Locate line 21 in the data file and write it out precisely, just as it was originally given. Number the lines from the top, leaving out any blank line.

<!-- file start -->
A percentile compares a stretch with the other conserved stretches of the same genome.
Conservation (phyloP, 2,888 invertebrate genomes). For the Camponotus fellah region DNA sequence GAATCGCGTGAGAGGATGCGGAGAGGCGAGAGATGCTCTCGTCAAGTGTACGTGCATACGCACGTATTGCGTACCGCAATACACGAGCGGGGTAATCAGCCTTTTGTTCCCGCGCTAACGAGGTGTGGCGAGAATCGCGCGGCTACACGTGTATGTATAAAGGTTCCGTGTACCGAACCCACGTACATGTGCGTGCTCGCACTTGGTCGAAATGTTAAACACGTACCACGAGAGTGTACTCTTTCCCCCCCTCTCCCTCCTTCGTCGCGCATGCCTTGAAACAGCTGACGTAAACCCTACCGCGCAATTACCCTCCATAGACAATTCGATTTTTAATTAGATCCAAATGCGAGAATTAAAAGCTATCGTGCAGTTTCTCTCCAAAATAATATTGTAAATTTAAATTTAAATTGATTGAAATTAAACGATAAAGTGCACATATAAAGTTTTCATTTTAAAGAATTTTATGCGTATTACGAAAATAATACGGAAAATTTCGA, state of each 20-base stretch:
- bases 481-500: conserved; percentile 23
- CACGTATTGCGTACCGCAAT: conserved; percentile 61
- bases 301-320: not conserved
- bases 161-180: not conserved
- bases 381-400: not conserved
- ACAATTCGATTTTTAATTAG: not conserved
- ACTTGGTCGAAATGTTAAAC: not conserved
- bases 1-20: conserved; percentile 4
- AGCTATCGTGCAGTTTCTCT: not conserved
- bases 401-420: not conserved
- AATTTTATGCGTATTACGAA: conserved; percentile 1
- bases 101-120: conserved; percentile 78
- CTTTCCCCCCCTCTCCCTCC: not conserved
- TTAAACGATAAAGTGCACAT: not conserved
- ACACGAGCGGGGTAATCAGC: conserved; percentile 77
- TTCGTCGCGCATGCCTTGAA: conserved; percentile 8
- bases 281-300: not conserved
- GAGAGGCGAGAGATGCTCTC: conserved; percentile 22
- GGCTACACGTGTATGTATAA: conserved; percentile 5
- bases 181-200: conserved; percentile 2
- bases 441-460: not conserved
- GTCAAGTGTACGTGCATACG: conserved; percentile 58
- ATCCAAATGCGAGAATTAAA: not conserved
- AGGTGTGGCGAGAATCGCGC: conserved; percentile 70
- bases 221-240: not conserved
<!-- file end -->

- GGCTACACGTGTATGTATAA: conserved; percentile 5